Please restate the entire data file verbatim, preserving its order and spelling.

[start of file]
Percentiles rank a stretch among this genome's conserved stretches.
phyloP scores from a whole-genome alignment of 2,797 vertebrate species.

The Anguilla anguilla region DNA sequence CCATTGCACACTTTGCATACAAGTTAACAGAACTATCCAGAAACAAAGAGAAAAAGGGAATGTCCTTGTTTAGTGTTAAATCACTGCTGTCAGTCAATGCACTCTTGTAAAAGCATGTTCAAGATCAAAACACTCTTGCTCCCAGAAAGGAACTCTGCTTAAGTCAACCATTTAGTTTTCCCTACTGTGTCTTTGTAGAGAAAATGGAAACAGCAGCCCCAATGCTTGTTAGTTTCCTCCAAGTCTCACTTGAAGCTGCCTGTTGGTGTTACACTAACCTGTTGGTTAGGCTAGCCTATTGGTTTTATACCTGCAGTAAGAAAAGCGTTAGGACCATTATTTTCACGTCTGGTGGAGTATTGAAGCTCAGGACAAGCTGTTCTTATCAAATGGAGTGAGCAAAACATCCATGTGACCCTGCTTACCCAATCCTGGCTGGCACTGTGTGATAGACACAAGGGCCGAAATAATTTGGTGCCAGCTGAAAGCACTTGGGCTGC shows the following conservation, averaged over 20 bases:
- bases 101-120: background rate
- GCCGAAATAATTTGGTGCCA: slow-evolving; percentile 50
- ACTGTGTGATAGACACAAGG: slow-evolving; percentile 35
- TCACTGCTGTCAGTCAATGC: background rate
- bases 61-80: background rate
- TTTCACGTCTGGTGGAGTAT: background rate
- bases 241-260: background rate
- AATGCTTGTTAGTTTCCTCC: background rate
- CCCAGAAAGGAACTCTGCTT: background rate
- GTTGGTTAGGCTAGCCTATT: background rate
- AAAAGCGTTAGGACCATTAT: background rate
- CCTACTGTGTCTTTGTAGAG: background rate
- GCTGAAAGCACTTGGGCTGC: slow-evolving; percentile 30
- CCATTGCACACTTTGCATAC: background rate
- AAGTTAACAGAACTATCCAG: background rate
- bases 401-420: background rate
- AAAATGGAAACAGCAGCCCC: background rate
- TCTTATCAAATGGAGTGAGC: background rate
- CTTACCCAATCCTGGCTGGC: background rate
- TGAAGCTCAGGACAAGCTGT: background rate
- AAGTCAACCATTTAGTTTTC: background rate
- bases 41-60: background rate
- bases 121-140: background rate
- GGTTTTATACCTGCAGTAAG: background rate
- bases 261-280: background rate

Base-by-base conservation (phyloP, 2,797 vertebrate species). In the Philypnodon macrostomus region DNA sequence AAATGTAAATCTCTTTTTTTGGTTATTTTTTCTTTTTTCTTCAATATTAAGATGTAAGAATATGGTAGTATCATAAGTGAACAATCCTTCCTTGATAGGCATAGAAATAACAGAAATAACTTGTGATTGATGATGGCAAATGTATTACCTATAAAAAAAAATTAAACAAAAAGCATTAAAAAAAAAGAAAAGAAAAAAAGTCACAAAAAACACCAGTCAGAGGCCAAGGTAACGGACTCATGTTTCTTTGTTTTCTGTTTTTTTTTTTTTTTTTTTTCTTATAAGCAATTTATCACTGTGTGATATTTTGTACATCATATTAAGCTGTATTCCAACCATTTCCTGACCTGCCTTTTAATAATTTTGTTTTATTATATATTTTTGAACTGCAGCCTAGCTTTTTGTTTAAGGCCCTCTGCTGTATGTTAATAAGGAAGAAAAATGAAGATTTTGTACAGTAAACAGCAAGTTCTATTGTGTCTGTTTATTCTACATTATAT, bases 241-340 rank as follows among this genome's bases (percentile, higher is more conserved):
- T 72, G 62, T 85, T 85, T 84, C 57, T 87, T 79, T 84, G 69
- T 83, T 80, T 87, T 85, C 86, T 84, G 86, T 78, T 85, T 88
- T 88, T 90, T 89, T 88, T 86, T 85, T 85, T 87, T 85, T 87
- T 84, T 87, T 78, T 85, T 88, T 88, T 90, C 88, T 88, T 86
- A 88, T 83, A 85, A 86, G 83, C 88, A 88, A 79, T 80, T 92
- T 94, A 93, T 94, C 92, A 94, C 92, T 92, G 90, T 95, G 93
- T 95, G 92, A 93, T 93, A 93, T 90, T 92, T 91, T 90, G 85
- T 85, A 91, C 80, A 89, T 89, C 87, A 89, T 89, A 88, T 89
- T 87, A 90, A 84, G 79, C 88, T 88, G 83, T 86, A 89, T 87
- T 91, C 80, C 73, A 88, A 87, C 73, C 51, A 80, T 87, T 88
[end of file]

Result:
Percentiles rank a stretch among this genome's conserved stretches.
phyloP scores from a whole-genome alignment of 2,797 vertebrate species.

The Anguilla anguilla region DNA sequence CCATTGCACACTTTGCATACAAGTTAACAGAACTATCCAGAAACAAAGAGAAAAAGGGAATGTCCTTGTTTAGTGTTAAATCACTGCTGTCAGTCAATGCACTCTTGTAAAAGCATGTTCAAGATCAAAACACTCTTGCTCCCAGAAAGGAACTCTGCTTAAGTCAACCATTTAGTTTTCCCTACTGTGTCTTTGTAGAGAAAATGGAAACAGCAGCCCCAATGCTTGTTAGTTTCCTCCAAGTCTCACTTGAAGCTGCCTGTTGGTGTTACACTAACCTGTTGGTTAGGCTAGCCTATTGGTTTTATACCTGCAGTAAGAAAAGCGTTAGGACCATTATTTTCACGTCTGGTGGAGTATTGAAGCTCAGGACAAGCTGTTCTTATCAAATGGAGTGAGCAAAACATCCATGTGACCCTGCTTACCCAATCCTGGCTGGCACTGTGTGATAGACACAAGGGCCGAAATAATTTGGTGCCAGCTGAAAGCACTTGGGCTGC shows the following conservation, averaged over 20 bases:
- bases 101-120: background rate
- GCCGAAATAATTTGGTGCCA: slow-evolving; percentile 50
- ACTGTGTGATAGACACAAGG: slow-evolving; percentile 35
- TCACTGCTGTCAGTCAATGC: background rate
- bases 61-80: background rate
- TTTCACGTCTGGTGGAGTAT: background rate
- bases 241-260: background rate
- AATGCTTGTTAGTTTCCTCC: background rate
- CCCAGAAAGGAACTCTGCTT: background rate
- GTTGGTTAGGCTAGCCTATT: background rate
- AAAAGCGTTAGGACCATTAT: background rate
- CCTACTGTGTCTTTGTAGAG: background rate
- GCTGAAAGCACTTGGGCTGC: slow-evolving; percentile 30
- CCATTGCACACTTTGCATAC: background rate
- AAGTTAACAGAACTATCCAG: background rate
- bases 401-420: background rate
- AAAATGGAAACAGCAGCCCC: background rate
- TCTTATCAAATGGAGTGAGC: background rate
- CTTACCCAATCCTGGCTGGC: background rate
- TGAAGCTCAGGACAAGCTGT: background rate
- AAGTCAACCATTTAGTTTTC: background rate
- bases 41-60: background rate
- bases 121-140: background rate
- GGTTTTATACCTGCAGTAAG: background rate
- bases 261-280: background rate

Base-by-base conservation (phyloP, 2,797 vertebrate species). In the Philypnodon macrostomus region DNA sequence AAATGTAAATCTCTTTTTTTGGTTATTTTTTCTTTTTTCTTCAATATTAAGATGTAAGAATATGGTAGTATCATAAGTGAACAATCCTTCCTTGATAGGCATAGAAATAACAGAAATAACTTGTGATTGATGATGGCAAATGTATTACCTATAAAAAAAAATTAAACAAAAAGCATTAAAAAAAAAGAAAAGAAAAAAAGTCACAAAAAACACCAGTCAGAGGCCAAGGTAACGGACTCATGTTTCTTTGTTTTCTGTTTTTTTTTTTTTTTTTTTTCTTATAAGCAATTTATCACTGTGTGATATTTTGTACATCATATTAAGCTGTATTCCAACCATTTCCTGACCTGCCTTTTAATAATTTTGTTTTATTATATATTTTTGAACTGCAGCCTAGCTTTTTGTTTAAGGCCCTCTGCTGTATGTTAATAAGGAAGAAAAATGAAGATTTTGTACAGTAAACAGCAAGTTCTATTGTGTCTGTTTATTCTACATTATAT, bases 241-340 rank as follows among this genome's bases (percentile, higher is more conserved):
- T 72, G 62, T 85, T 85, T 84, C 57, T 87, T 79, T 84, G 69
- T 83, T 80, T 87, T 85, C 86, T 84, G 86, T 78, T 85, T 88
- T 88, T 90, T 89, T 88, T 86, T 85, T 85, T 87, T 85, T 87
- T 84, T 87, T 78, T 85, T 88, T 88, T 90, C 88, T 88, T 86
- A 88, T 83, A 85, A 86, G 83, C 88, A 88, A 79, T 80, T 92
- T 94, A 93, T 94, C 92, A 94, C 92, T 92, G 90, T 95, G 93
- T 95, G 92, A 93, T 93, A 93, T 90, T 92, T 91, T 90, G 85
- T 85, A 91, C 80, A 89, T 89, C 87, A 89, T 89, A 88, T 89
- T 87, A 90, A 84, G 79, C 88, T 88, G 83, T 86, A 89, T 87
- T 91, C 80, C 73, A 88, A 87, C 73, C 51, A 80, T 87, T 88